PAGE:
Invigorating the Workforce
Today’s advanced manufacturing sector is now highly technical, innovative and networked, employing workers at all skill and educational levels because of increasing manufacturing and supply chain demands. This is of great benefit to West Virginia, as it invigorates the workforce and presents tremendous new job opportunities for college graduates, slowing the out-migration of young people from the state.
Manufacturing and supply chain and logistics management are also major factors in one of the most important and fastest growing industries in West Virginia: health care. West Virginia health care conditions reflect, to a great extent, those of the national landscape. Deficiencies in providing access to primary care and inefficiencies in the overall health care system can be detrimental to broader regional development. Thus, an efficient health care system can support a strong and competitive manufacturing system.
“In health care delivery, a well-designed and managed supply chain and logistics will ensure health care facilities have available the right items in the right quantities with the highest standards of quality whenever and wherever needed while simultaneously diminishing costs,” says Bernardes. “As such, effective supply chain processes can significantly reduce health care costs while significantly contributing to patient care. In health care manufacturing, the production and distribution of complex medicines require a highly effective coordination and alignment of raw material procurement management, inventory and supply chain planning, quality management systems, transportation management, logistics security and ethical and environmental compliance.”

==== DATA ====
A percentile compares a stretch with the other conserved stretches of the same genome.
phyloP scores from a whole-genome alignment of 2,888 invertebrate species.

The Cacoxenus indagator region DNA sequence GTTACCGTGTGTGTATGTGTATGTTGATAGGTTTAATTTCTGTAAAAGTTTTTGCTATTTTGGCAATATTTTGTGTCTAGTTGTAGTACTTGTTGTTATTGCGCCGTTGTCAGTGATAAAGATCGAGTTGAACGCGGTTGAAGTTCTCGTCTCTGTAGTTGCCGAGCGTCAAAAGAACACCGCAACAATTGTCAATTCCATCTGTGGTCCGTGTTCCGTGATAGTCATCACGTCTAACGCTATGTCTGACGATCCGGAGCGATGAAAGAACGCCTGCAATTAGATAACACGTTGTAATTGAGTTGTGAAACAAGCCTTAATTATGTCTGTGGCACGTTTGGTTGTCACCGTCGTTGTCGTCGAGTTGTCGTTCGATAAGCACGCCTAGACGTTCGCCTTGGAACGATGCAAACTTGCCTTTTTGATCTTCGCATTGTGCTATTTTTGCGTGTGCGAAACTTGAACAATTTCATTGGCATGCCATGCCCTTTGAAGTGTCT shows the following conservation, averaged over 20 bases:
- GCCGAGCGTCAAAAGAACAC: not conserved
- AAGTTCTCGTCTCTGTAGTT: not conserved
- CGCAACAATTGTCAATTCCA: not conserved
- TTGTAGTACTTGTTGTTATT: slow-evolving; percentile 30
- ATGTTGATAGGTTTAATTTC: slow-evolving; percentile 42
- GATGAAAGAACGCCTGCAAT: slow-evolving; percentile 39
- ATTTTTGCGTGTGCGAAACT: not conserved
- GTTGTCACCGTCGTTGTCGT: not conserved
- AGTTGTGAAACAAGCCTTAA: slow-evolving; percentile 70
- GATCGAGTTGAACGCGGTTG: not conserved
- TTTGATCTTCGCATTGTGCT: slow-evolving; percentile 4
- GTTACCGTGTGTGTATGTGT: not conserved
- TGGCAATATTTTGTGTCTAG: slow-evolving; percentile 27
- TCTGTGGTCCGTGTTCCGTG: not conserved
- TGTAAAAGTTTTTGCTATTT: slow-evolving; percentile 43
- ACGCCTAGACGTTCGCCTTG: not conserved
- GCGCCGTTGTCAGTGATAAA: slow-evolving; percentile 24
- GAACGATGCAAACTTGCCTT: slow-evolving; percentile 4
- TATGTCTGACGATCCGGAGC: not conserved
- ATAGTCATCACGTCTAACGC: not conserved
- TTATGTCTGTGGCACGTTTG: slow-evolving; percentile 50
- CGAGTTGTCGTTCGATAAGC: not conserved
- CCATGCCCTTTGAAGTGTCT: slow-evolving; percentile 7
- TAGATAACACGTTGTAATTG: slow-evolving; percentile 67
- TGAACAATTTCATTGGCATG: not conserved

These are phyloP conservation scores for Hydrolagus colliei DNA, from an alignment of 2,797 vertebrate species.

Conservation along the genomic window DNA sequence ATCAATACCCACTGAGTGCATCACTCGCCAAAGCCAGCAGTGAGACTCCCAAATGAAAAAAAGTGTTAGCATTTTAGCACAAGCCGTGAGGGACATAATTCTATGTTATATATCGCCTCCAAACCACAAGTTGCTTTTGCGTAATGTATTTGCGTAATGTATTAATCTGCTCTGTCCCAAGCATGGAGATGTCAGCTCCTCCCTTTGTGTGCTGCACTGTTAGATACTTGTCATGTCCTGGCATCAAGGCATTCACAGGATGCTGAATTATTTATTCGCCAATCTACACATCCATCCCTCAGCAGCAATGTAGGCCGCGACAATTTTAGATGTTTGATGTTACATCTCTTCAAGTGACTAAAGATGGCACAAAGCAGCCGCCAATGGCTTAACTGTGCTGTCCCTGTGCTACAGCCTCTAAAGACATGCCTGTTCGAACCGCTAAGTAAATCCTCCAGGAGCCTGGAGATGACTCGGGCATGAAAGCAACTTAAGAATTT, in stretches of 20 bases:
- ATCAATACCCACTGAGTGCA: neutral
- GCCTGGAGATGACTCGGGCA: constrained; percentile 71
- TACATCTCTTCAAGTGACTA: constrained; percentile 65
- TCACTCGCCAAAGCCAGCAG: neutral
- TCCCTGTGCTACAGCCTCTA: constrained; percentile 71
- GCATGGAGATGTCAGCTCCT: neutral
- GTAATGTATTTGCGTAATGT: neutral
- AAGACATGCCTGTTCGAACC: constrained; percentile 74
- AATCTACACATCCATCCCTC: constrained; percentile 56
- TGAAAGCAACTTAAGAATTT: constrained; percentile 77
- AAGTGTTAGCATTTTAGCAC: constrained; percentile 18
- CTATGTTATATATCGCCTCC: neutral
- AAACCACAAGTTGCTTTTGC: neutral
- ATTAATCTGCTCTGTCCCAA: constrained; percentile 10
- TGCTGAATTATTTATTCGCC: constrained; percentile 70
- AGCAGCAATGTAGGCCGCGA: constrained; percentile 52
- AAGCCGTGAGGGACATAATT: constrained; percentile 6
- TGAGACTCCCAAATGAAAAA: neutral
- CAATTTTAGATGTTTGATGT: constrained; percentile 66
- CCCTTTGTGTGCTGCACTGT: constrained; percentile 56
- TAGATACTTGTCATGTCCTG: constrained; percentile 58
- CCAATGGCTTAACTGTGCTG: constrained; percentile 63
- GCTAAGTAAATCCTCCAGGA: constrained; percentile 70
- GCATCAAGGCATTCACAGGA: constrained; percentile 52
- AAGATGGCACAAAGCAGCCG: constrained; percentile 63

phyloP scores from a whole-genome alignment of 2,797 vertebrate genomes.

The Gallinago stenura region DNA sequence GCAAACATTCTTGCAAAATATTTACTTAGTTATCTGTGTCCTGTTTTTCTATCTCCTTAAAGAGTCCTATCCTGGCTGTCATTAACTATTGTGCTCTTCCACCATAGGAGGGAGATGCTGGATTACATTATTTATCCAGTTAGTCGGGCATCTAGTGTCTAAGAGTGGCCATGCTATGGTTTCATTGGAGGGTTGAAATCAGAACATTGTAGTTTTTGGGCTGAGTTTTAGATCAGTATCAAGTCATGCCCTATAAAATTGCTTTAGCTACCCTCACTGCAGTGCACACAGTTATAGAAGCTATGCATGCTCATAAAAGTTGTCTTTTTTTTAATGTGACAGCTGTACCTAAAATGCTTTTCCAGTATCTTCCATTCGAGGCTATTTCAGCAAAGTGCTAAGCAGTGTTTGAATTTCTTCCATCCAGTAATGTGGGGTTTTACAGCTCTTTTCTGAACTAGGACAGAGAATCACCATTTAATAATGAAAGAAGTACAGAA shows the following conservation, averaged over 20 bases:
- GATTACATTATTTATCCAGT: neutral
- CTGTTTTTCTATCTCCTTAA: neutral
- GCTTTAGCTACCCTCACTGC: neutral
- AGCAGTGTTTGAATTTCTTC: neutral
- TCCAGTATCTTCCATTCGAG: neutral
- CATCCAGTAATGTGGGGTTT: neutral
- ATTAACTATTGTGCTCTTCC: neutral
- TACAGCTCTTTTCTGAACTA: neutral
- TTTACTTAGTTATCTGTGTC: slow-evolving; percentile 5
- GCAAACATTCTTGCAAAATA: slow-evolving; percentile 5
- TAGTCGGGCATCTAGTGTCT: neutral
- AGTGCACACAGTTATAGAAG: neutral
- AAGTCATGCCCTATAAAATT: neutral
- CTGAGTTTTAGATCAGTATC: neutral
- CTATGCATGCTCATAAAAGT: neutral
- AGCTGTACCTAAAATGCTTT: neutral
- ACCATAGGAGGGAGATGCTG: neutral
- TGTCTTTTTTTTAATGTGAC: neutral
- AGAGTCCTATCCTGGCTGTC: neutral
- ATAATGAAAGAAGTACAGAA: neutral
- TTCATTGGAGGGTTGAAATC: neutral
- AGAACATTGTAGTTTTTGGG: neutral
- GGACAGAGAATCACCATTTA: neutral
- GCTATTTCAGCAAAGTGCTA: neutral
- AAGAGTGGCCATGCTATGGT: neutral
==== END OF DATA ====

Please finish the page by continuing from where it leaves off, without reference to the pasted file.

However, state policymakers and business leadership must join companies to forge the investment necessary to establish a statewide innovation ecosystem that connects people, resources, policies and organizations to productively translate new developments into commercialized products and services. This is because it is estimated that over the next decade, 2 million domestic manufacturing positions may go unfilled due to a lack of skilled workers, as manufacturers increasingly focus on developing and integrating advanced capabilities, artificial intelligence, machine learning, sensors, advanced robotics and automation.
According to Bernardes, this sector also raises the need for additional education and access to best practices. Digitization is increasingly transforming logistics, procurement and other supply chain functions. Automation in manufacturing plants, production planning and control, fulfillment centers and procurement, among others, are eliminating jobs while creating new ones that require hard-to-find talent.
The Key to Competitiveness
The arrival of new entrants in the state, such as startup US Methanol, can make chemical manufacturing even more competitive in West Virginia. A key driver of competitiveness for the state is to provide an efficient infrastructure to minimize transportation costs, including additional investment in multimodal transportation infrastructure.
US Methanol can also further stimulate the development of manufacturing clusters in West Virginia with its facilities consuming approximately 70 million cubic feet of gas per day. The facilities will be closer to downstream manufacturers in the state, creating efficiencies in the chemical supply chain and potentially attracting other manufacturers further downstream that rely on an abundant source of natural gas nearby. This could contribute to the revitalization and expansion of chemical manufacturing.
All in all, manufacturing and supply chain management represent great opportunities for West Virginia. Continuing to develop policies not only creates a positive environment to attract larger manufacturers but also stimulates the entrepreneurial development of smaller manufacturers that can produce basic components. For example, the success of automotive companies such as Toyota Motor Manufacturing West Virginia and NGK Spark Plugs USA has encouraged even more businesses within the industry to invest in the state.
“Manufacturing has lost a lot of jobs over the last decade,” says Deskins. “But that tide is definitely turning, and there is so much potential.”